"Where are their real parents?"
I never cease to be amazed by this question. I understand people have a "National Enquirer" curiosity about things but please. As if asking this question itself isn't enough of an invasion of privacy it has been asked in front of my children. I learned early on to forego the right to be offended and instead attempt to educate the offender. I say attempt since it has become obvious through the years that there are those who refuse to be educated. Their loss. My simple answer has become, "You're talking to them!" For those foolish enough to push the question further after that response, I have found a direct, "…and you need to know because...?" usually changes the direction of the conversation. We are not ashamed of our children's birth families however we believe this information is for them to share with whomever they choose if and when they choose.
"Those girls are so lucky you adopted them."
Really? Why? Not one single soul has ever approached us to let us know how lucky our boys are that we birthed them. Believe me, that was no easy task! We adopted the girls for the same reasons we birthed the boys. We are selfish. That's right, selfish. We wanted children to love and care for. We wanted a chance to raise children and maybe make the world a better place because of it. Ok, maybe we also wanted lots of kids so when we are old there will be people around to love and care for us. Like I said, adopted or birthed, it was all selfishness on our part.
"Aren't you afraid there could be something wrong with them?"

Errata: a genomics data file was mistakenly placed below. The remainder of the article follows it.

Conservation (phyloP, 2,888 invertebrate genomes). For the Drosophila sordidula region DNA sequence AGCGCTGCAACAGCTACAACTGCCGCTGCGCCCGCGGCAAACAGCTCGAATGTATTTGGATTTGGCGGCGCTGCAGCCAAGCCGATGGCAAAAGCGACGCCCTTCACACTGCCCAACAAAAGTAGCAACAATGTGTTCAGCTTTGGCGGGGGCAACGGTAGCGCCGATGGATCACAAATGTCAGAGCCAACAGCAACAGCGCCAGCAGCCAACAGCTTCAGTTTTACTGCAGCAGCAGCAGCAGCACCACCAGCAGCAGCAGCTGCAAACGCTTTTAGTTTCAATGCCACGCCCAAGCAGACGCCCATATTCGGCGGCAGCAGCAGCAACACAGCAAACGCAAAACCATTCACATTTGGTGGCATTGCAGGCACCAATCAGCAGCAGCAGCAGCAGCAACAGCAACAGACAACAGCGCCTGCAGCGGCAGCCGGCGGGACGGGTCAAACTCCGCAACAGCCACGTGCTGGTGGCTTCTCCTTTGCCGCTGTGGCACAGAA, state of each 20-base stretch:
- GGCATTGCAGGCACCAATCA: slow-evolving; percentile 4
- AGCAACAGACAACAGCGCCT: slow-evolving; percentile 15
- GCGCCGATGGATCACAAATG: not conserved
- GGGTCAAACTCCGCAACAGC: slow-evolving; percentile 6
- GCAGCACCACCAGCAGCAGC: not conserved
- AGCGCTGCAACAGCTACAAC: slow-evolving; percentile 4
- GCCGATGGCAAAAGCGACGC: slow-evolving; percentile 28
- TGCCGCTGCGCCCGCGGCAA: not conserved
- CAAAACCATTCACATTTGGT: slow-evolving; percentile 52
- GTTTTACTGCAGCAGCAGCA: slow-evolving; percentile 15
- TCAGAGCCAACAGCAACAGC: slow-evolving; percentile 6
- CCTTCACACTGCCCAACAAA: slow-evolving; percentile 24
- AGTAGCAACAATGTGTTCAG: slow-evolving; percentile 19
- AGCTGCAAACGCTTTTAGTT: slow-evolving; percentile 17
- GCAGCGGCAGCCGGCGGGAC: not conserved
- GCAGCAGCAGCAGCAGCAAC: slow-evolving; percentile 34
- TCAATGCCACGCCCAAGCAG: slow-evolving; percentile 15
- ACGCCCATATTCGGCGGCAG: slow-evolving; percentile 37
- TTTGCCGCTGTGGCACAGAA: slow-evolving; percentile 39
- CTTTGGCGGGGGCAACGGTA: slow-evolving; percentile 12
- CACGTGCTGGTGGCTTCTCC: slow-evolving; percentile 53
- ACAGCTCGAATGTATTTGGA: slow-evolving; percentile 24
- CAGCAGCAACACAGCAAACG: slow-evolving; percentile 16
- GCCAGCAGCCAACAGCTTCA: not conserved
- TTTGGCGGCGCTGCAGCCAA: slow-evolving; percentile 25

The truth is, we were never afraid there might be something wrong with them. We knew there would be. Just like we knew there would be things wrong with our birth children and just like we know there are things wrong with us. No matter how much you know about your genealogy you will never know it all. Life will surprise you. Sometimes with illness. Sometimes with character flaws. Sometimes with biology. Sometimes with environment. But sometimes life will thrill you with what lies beneath the surface. It will amaze you with a child that has a hidden talent you could have never imagined. It will leave you in awe of a child's character trait you could only hope to find in yourself. Who has time to fear when you are watching with wonder as your children become more than you could have dreamed for them?
"I could never adopt. They wouldn't be my blood."
Guess what? Your spouse isn't your blood. Many times neither is your best friend. Sorry to burst your blood bubble but there it is. The truth is, you CHOOSE to love and who to love. Love is not always a feeling or blood-based. Ultimately, love is a choice.
"Don't you worry they will go looking for their birth family?"
No more than I worry I might go looking for mine. I am not adopted but I have a curiosity about who my relatives were and are. I know a lot of them but not all of them. There are times I have sought out the unknown and then there are times I have been content with what I have. As an adult, this is one of the joys and prerogatives of my life. Why would it not be the same for all my children? Just as my family has helped in the search for answers to our families questions, I would count it my privilege to help my children to find their answers if they so choose.
Ok, so I know I am a smart alec. I come by it naturally I suppose so blame it on my birth parents. Anyway, one of my reasons for sharing our adoption stories this past week was with the hope that maybe, just maybe, someone reading this blog would have an “AHA” moment. Every person is different and called to follow their own path. But what if even one person reading this last week suddenly saw their path open up? A path that would change their life forever. A path that would lead them straight to the heart of a child through foster parenting or adoption or being a mentor or... What if…?
Now, onto week six of The List.
6. Mow your neighbor’s grass.